In terms of Vu, the basic equation for shear design of beam is





Vu = 2 / 3Fvn′ A



(7.13)



where

Vu is the maximum shear force due to factored load on beam

Fvn′ is the adjusted reference shear design value

A is the area of the beam

The NDS permits that the maximum shear force, Vu, might be taken to be the shear force at a distance equal to the depth of the beam from the support. However, usually Vu is usually taken to be

the maximum shear force from the diagram, which is at the support for a simple span.

For sawn lumber, the adjusted reference shear design value is





Fvn′ = φFv λC M CtCi K F



(7.14)



For GLULAM and SCL, the adjusted reference shear design value is





Fvn′ = φFv λC M Ct K F



(7.15)



where

Fv is the tabular reference shear design value

ϕ is the resistance factor for shear = 0.75



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Flexure and Axially Loaded Wood Structures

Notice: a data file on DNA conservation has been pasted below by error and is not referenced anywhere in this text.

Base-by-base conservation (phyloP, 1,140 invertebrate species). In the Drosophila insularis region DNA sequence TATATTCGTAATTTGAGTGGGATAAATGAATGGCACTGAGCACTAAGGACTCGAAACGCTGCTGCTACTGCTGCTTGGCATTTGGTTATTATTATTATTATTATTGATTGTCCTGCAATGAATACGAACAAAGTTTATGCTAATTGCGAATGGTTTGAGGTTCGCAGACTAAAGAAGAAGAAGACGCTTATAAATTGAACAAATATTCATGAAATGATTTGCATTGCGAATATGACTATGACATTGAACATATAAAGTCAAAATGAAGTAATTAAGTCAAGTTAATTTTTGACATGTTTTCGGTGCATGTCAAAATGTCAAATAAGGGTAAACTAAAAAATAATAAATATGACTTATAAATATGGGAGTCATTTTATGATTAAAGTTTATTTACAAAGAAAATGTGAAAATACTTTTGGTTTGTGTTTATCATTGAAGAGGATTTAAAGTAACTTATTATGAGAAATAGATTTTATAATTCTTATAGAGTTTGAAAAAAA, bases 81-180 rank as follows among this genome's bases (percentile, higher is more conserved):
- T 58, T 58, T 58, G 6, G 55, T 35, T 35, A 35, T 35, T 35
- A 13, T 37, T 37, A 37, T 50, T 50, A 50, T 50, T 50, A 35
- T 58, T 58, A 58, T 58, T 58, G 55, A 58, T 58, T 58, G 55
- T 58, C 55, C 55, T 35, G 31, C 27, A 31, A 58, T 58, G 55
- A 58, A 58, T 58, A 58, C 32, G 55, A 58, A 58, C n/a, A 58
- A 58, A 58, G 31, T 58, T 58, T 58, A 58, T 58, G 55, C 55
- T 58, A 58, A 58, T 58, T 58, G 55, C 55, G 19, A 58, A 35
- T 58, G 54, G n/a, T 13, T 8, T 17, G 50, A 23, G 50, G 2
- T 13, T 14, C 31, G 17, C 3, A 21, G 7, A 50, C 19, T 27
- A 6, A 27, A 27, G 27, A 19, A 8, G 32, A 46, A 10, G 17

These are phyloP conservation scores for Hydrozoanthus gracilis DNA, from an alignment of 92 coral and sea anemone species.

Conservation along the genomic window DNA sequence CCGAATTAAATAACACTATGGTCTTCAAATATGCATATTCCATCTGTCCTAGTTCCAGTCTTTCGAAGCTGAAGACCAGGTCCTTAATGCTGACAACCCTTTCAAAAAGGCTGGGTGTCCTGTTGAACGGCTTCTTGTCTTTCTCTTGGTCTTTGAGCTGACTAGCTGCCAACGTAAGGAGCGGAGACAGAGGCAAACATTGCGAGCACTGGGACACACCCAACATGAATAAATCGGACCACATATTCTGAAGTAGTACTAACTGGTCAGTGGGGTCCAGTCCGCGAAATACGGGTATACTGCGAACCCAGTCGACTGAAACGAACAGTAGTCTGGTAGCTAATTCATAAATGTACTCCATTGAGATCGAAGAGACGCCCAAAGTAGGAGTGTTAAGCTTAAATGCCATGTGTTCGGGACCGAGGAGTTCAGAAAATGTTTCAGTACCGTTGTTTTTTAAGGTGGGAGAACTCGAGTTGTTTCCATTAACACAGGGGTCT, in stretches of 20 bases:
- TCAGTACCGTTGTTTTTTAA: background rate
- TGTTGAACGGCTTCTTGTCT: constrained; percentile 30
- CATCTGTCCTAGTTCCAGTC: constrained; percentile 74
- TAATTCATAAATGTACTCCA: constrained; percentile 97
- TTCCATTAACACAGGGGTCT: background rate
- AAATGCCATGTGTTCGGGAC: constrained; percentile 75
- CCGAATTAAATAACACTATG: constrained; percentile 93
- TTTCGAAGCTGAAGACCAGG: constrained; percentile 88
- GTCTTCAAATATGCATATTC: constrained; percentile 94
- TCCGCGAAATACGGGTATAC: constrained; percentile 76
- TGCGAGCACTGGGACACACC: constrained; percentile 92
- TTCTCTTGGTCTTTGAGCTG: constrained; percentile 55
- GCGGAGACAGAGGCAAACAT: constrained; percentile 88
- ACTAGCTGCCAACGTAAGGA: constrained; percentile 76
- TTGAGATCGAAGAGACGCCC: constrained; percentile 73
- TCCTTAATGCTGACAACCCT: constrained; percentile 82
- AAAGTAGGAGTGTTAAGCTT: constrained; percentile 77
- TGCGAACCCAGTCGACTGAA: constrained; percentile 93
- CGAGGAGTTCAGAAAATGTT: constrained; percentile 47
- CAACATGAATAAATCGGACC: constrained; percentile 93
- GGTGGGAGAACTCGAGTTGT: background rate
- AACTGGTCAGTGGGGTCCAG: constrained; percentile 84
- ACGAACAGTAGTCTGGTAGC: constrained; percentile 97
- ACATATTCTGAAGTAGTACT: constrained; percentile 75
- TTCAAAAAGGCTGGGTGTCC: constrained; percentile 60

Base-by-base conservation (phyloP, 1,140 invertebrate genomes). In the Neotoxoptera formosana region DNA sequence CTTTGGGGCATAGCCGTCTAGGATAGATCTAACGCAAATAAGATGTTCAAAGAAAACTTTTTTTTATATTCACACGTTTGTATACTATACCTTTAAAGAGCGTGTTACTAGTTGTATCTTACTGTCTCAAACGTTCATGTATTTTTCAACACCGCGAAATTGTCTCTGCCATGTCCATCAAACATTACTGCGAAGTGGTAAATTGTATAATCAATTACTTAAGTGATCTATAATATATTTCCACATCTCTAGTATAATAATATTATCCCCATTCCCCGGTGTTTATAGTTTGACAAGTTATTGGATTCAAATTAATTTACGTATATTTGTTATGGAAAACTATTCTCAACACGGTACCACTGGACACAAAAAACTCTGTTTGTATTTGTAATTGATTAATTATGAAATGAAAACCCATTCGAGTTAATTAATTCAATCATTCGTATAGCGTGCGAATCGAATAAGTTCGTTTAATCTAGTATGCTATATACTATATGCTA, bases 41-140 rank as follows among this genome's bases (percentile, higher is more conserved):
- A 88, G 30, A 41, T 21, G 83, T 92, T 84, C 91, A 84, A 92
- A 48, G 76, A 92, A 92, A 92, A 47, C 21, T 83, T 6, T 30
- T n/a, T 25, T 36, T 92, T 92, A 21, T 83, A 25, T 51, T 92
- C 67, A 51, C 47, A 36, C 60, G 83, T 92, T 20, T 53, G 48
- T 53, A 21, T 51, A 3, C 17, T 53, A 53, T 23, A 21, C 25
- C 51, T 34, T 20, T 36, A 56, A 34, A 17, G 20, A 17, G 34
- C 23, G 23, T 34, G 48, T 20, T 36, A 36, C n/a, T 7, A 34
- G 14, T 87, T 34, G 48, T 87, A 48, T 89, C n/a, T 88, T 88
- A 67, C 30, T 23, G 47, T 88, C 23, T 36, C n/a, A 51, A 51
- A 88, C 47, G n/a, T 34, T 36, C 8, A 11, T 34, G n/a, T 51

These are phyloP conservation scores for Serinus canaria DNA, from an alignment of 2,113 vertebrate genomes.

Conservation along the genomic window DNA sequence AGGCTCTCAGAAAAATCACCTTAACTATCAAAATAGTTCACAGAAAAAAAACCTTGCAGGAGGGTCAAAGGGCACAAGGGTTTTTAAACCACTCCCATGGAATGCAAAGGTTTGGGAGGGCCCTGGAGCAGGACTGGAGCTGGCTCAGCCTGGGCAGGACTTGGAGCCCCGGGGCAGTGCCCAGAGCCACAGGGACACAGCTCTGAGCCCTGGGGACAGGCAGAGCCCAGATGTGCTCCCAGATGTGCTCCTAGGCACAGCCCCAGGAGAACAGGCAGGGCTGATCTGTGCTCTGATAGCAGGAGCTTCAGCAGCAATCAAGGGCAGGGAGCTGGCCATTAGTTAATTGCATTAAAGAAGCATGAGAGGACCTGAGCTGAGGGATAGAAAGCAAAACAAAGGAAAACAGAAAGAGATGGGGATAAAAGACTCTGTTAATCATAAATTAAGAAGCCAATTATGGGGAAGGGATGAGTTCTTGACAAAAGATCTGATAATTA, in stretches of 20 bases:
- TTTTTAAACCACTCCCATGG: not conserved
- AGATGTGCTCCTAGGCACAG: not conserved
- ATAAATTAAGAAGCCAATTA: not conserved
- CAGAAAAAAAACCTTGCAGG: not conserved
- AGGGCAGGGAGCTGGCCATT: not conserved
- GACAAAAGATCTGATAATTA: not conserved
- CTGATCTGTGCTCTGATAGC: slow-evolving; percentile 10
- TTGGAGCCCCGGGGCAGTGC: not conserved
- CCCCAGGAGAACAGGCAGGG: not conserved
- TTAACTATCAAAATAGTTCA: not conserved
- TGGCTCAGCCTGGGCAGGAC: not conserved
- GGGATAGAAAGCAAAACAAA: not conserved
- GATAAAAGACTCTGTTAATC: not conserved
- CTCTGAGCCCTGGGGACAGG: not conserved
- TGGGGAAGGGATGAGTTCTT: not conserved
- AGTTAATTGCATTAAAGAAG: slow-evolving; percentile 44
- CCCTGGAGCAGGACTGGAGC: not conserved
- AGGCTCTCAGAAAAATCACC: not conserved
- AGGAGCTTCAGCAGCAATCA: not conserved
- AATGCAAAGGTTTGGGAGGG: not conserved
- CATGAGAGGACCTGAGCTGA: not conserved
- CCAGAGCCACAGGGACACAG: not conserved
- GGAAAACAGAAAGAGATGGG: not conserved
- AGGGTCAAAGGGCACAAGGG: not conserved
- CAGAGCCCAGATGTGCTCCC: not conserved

λ is the time factor (see the “Time Effect Factor, λ” section)

CM is the wet-service factor

Ct is the temperature factor

Ci is the incision factor

KF is the format conversion factor = 2.16/ϕ



Deflection Criteria

The actual maximum deflection for the beam is calculated using the service load (not the factored

load). The maximum deflection is a function of the type of loading, type of beam span, moment of

inertia of the section, and modulus of elasticity. For a uniformly loaded simple span member, the

maximum deflection at mid-span is

δ=







5wL4



384 E ′I



(7.16)



where

w is the uniform combined service load per unit length

L is the span of beam

E′ is the adjusted modulus of elasticity

E ′ = EC M Ct Ci







E is the reference modulus of elasticity

I is the moment of inertia along neutral axis

The actual maximum deflection should be less than or equal to the allowable deflections, Δ. Often

a check is made for live load alone as well as for the total load. Thus,





Max. δ L ≤ allow. ∆ L



(7.17)